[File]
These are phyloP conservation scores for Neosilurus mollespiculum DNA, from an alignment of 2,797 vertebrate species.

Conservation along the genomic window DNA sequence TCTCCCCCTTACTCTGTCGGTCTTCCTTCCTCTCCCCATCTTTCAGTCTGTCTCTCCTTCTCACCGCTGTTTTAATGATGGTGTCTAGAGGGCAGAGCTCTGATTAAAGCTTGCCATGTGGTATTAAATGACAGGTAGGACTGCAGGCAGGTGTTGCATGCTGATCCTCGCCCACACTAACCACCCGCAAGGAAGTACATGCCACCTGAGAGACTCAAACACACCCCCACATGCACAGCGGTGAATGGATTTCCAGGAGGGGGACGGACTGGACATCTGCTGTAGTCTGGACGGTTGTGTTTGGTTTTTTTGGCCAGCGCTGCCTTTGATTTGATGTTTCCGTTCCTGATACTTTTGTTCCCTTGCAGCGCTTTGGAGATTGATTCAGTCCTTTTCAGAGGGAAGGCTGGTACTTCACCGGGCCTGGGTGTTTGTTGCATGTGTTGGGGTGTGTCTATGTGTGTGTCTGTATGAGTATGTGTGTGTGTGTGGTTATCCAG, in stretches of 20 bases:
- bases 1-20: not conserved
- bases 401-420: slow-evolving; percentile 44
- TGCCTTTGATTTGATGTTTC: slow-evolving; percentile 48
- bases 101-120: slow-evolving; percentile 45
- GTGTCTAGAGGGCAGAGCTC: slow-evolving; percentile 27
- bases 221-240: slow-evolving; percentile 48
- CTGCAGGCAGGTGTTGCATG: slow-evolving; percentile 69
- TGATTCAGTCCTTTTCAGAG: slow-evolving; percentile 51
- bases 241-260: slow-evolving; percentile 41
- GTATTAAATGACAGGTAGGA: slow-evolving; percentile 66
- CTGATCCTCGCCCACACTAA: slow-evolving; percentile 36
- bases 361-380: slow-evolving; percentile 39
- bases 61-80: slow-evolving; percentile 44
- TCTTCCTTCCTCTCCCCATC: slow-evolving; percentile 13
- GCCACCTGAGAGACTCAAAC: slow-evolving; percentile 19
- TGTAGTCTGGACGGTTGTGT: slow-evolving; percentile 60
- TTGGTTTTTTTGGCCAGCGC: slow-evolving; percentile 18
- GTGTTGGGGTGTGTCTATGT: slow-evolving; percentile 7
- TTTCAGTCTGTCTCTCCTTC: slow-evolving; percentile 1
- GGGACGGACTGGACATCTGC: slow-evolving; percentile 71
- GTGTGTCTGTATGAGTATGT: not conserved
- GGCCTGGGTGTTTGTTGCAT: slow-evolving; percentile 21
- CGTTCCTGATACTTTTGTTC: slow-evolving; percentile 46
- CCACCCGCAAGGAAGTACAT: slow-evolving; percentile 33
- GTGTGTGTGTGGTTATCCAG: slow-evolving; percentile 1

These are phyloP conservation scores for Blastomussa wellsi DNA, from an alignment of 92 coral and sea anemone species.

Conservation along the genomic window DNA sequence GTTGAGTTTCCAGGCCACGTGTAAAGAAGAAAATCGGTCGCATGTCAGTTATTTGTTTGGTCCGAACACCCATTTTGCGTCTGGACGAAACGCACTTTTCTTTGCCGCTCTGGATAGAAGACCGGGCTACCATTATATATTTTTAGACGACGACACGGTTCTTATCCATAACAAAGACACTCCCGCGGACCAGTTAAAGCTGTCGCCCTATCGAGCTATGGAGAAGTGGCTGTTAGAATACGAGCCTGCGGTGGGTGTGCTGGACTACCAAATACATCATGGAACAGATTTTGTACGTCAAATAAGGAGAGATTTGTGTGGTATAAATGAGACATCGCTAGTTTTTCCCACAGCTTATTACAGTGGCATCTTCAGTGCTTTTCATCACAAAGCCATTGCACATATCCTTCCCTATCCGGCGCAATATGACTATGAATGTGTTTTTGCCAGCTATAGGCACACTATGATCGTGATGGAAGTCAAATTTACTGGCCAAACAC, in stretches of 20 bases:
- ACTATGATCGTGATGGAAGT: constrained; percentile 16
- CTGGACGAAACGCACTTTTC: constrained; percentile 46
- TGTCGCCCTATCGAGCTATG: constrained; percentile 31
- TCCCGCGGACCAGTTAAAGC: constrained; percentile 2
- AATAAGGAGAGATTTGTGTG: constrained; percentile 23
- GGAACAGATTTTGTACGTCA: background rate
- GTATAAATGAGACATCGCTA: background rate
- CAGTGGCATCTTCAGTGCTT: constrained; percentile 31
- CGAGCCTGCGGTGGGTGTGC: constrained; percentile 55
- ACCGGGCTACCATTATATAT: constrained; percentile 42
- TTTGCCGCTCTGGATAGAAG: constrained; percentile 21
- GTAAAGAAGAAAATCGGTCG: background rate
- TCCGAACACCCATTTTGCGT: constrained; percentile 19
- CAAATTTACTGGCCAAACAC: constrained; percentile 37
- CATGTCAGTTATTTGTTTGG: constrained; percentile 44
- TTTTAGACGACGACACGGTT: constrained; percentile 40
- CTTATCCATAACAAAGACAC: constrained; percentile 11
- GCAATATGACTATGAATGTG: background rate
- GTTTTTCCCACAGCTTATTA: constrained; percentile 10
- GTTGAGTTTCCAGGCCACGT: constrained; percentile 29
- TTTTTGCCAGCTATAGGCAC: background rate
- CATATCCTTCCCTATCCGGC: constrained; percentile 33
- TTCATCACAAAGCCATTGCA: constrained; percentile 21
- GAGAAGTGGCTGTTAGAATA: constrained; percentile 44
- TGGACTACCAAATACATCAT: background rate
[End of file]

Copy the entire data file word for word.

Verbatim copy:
These are phyloP conservation scores for Neosilurus mollespiculum DNA, from an alignment of 2,797 vertebrate species.

Conservation along the genomic window DNA sequence TCTCCCCCTTACTCTGTCGGTCTTCCTTCCTCTCCCCATCTTTCAGTCTGTCTCTCCTTCTCACCGCTGTTTTAATGATGGTGTCTAGAGGGCAGAGCTCTGATTAAAGCTTGCCATGTGGTATTAAATGACAGGTAGGACTGCAGGCAGGTGTTGCATGCTGATCCTCGCCCACACTAACCACCCGCAAGGAAGTACATGCCACCTGAGAGACTCAAACACACCCCCACATGCACAGCGGTGAATGGATTTCCAGGAGGGGGACGGACTGGACATCTGCTGTAGTCTGGACGGTTGTGTTTGGTTTTTTTGGCCAGCGCTGCCTTTGATTTGATGTTTCCGTTCCTGATACTTTTGTTCCCTTGCAGCGCTTTGGAGATTGATTCAGTCCTTTTCAGAGGGAAGGCTGGTACTTCACCGGGCCTGGGTGTTTGTTGCATGTGTTGGGGTGTGTCTATGTGTGTGTCTGTATGAGTATGTGTGTGTGTGTGGTTATCCAG, in stretches of 20 bases:
- bases 1-20: not conserved
- bases 401-420: slow-evolving; percentile 44
- TGCCTTTGATTTGATGTTTC: slow-evolving; percentile 48
- bases 101-120: slow-evolving; percentile 45
- GTGTCTAGAGGGCAGAGCTC: slow-evolving; percentile 27
- bases 221-240: slow-evolving; percentile 48
- CTGCAGGCAGGTGTTGCATG: slow-evolving; percentile 69
- TGATTCAGTCCTTTTCAGAG: slow-evolving; percentile 51
- bases 241-260: slow-evolving; percentile 41
- GTATTAAATGACAGGTAGGA: slow-evolving; percentile 66
- CTGATCCTCGCCCACACTAA: slow-evolving; percentile 36
- bases 361-380: slow-evolving; percentile 39
- bases 61-80: slow-evolving; percentile 44
- TCTTCCTTCCTCTCCCCATC: slow-evolving; percentile 13
- GCCACCTGAGAGACTCAAAC: slow-evolving; percentile 19
- TGTAGTCTGGACGGTTGTGT: slow-evolving; percentile 60
- TTGGTTTTTTTGGCCAGCGC: slow-evolving; percentile 18
- GTGTTGGGGTGTGTCTATGT: slow-evolving; percentile 7
- TTTCAGTCTGTCTCTCCTTC: slow-evolving; percentile 1
- GGGACGGACTGGACATCTGC: slow-evolving; percentile 71
- GTGTGTCTGTATGAGTATGT: not conserved
- GGCCTGGGTGTTTGTTGCAT: slow-evolving; percentile 21
- CGTTCCTGATACTTTTGTTC: slow-evolving; percentile 46
- CCACCCGCAAGGAAGTACAT: slow-evolving; percentile 33
- GTGTGTGTGTGGTTATCCAG: slow-evolving; percentile 1

These are phyloP conservation scores for Blastomussa wellsi DNA, from an alignment of 92 coral and sea anemone species.

Conservation along the genomic window DNA sequence GTTGAGTTTCCAGGCCACGTGTAAAGAAGAAAATCGGTCGCATGTCAGTTATTTGTTTGGTCCGAACACCCATTTTGCGTCTGGACGAAACGCACTTTTCTTTGCCGCTCTGGATAGAAGACCGGGCTACCATTATATATTTTTAGACGACGACACGGTTCTTATCCATAACAAAGACACTCCCGCGGACCAGTTAAAGCTGTCGCCCTATCGAGCTATGGAGAAGTGGCTGTTAGAATACGAGCCTGCGGTGGGTGTGCTGGACTACCAAATACATCATGGAACAGATTTTGTACGTCAAATAAGGAGAGATTTGTGTGGTATAAATGAGACATCGCTAGTTTTTCCCACAGCTTATTACAGTGGCATCTTCAGTGCTTTTCATCACAAAGCCATTGCACATATCCTTCCCTATCCGGCGCAATATGACTATGAATGTGTTTTTGCCAGCTATAGGCACACTATGATCGTGATGGAAGTCAAATTTACTGGCCAAACAC, in stretches of 20 bases:
- ACTATGATCGTGATGGAAGT: constrained; percentile 16
- CTGGACGAAACGCACTTTTC: constrained; percentile 46
- TGTCGCCCTATCGAGCTATG: constrained; percentile 31
- TCCCGCGGACCAGTTAAAGC: constrained; percentile 2
- AATAAGGAGAGATTTGTGTG: constrained; percentile 23
- GGAACAGATTTTGTACGTCA: background rate
- GTATAAATGAGACATCGCTA: background rate
- CAGTGGCATCTTCAGTGCTT: constrained; percentile 31
- CGAGCCTGCGGTGGGTGTGC: constrained; percentile 55
- ACCGGGCTACCATTATATAT: constrained; percentile 42
- TTTGCCGCTCTGGATAGAAG: constrained; percentile 21
- GTAAAGAAGAAAATCGGTCG: background rate
- TCCGAACACCCATTTTGCGT: constrained; percentile 19
- CAAATTTACTGGCCAAACAC: constrained; percentile 37
- CATGTCAGTTATTTGTTTGG: constrained; percentile 44
- TTTTAGACGACGACACGGTT: constrained; percentile 40
- CTTATCCATAACAAAGACAC: constrained; percentile 11
- GCAATATGACTATGAATGTG: background rate
- GTTTTTCCCACAGCTTATTA: constrained; percentile 10
- GTTGAGTTTCCAGGCCACGT: constrained; percentile 29
- TTTTTGCCAGCTATAGGCAC: background rate
- CATATCCTTCCCTATCCGGC: constrained; percentile 33
- TTCATCACAAAGCCATTGCA: constrained; percentile 21
- GAGAAGTGGCTGTTAGAATA: constrained; percentile 44
- TGGACTACCAAATACATCAT: background rate